Part of my dilemma and part of my delay was that I suspect many, many people will include this book (and its fellows) in their own essential reading list and it seemed a bit obvious and a little trite to have led with this.
I had read The Hobbit at an earlyish age, too young at the time for access to the adult section of my public library, yet I braved the raised eye brow of the stern library staff and found the 1970's hardcover edition of The Lord of the Rings and was enthralled. The large pull out maps, the yellowish paper and the quality of the publication - better than anything I've since owned - all combined into one of those defining moments in time.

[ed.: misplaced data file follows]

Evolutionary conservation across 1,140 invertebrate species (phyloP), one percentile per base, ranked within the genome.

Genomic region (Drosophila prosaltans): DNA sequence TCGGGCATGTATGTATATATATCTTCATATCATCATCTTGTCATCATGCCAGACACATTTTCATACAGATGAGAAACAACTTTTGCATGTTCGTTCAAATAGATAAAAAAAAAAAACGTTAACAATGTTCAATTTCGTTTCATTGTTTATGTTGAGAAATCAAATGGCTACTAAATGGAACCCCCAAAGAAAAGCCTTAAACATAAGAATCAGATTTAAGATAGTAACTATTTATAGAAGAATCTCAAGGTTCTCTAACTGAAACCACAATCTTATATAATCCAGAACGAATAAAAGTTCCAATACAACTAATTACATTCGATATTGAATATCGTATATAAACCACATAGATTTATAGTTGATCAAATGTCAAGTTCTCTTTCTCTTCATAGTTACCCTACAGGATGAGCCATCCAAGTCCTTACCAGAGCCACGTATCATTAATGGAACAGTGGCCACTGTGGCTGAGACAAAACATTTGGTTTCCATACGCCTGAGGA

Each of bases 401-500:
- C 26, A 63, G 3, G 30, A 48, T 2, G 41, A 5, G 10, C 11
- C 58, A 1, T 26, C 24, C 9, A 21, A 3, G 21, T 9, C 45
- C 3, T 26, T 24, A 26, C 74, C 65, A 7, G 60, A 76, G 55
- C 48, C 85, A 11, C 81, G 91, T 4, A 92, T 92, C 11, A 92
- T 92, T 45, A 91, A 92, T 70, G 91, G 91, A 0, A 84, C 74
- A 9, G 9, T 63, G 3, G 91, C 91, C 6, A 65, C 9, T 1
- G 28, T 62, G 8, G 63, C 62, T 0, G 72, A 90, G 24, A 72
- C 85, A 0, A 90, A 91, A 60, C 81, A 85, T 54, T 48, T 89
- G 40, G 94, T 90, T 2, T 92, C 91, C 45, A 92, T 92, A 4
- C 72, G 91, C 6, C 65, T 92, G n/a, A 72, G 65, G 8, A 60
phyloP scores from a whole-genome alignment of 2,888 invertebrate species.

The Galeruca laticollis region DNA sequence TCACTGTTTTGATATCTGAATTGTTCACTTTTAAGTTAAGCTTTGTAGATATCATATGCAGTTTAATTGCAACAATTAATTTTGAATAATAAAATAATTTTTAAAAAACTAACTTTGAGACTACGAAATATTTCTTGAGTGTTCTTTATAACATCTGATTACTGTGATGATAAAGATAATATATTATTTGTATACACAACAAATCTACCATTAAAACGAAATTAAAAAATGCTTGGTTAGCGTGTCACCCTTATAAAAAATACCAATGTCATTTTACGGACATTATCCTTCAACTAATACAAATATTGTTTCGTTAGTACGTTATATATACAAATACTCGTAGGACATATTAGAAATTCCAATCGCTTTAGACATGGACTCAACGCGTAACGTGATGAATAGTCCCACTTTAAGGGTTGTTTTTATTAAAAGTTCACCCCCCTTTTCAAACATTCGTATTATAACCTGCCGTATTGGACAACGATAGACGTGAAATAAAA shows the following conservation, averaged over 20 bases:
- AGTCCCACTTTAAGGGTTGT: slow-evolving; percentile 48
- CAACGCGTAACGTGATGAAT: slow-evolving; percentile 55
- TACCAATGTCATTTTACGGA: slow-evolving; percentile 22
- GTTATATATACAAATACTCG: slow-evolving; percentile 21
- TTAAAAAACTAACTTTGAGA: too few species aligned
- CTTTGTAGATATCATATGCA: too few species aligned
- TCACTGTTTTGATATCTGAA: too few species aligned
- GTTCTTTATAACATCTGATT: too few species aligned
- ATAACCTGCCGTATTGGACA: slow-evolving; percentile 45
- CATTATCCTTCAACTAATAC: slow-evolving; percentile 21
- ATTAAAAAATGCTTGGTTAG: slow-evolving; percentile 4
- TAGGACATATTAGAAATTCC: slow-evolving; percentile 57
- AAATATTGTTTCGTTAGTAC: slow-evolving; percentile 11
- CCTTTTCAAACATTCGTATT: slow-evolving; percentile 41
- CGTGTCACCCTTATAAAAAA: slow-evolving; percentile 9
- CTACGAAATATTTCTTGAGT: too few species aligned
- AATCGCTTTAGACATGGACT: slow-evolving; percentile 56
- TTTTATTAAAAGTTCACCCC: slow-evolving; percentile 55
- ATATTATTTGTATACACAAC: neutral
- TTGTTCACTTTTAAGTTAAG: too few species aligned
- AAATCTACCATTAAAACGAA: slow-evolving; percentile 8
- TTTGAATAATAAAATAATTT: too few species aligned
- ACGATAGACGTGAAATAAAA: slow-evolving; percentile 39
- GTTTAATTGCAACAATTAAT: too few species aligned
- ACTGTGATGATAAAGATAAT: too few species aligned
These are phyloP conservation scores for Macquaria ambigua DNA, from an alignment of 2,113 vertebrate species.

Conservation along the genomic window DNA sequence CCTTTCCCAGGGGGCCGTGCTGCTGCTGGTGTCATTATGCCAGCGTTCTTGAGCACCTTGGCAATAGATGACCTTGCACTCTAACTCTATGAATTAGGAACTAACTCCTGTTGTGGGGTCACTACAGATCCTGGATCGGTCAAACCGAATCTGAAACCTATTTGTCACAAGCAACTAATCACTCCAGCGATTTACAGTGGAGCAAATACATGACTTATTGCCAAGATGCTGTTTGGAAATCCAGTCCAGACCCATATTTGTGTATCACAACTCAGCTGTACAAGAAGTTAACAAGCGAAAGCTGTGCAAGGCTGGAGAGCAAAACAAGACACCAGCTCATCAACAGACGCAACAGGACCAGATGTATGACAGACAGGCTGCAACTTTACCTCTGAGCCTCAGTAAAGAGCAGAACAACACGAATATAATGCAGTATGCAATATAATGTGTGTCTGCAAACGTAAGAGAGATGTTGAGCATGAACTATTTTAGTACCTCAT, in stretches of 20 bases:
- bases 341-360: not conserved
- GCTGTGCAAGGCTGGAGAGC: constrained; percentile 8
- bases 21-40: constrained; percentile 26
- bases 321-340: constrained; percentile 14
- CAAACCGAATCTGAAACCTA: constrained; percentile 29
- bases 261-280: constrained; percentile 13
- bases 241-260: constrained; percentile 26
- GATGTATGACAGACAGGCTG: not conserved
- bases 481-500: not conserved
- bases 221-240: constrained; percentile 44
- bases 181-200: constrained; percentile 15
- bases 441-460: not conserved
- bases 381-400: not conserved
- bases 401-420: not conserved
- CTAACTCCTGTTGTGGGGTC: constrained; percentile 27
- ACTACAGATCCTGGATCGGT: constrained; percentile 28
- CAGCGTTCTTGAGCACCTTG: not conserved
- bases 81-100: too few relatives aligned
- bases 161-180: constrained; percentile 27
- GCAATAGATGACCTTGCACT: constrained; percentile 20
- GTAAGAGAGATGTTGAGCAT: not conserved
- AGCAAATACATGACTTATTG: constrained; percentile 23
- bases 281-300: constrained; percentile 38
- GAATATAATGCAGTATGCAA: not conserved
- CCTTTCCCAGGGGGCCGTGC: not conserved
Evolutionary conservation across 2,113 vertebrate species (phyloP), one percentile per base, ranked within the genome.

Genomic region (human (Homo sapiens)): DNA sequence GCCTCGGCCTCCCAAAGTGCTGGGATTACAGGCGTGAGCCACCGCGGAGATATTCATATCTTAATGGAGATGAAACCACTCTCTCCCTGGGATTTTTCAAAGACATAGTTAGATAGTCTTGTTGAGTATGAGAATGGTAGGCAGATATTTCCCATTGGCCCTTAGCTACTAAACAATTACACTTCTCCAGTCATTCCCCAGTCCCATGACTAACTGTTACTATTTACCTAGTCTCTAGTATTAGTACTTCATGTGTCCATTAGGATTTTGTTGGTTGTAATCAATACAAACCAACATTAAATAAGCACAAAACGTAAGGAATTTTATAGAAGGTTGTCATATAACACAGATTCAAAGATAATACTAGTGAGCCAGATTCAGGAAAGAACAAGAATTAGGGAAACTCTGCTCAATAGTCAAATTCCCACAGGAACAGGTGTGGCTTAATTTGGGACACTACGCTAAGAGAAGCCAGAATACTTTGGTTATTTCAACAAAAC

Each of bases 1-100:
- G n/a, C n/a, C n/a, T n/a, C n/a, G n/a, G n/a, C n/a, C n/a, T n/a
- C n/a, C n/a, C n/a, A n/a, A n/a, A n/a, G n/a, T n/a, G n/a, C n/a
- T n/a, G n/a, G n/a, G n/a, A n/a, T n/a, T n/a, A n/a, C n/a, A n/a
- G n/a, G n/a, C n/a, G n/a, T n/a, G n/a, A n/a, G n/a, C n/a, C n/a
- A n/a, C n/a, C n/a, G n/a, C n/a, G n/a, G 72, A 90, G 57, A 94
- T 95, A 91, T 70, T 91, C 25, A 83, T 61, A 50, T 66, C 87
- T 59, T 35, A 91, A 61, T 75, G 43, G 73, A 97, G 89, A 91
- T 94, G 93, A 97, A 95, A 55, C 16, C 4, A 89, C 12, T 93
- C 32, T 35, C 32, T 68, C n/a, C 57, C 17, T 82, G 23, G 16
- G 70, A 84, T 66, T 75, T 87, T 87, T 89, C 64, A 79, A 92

And what I loved, and still do, isn't the extensive back story and the elvish and other languages or the detailed appendixes (though I love them all) but what enthralled me was the story. And it is the story that keeps bringing me back to The Lord of the Rings.
This first book is a journey from the comfortable and comic into the dark and the deep. It provides the linkage from the 'written for children' to the 'written for adults'. It starts a journey that took Tolkien a long time to complete and which sets the stage for one of the great tales of modern times. Enough said.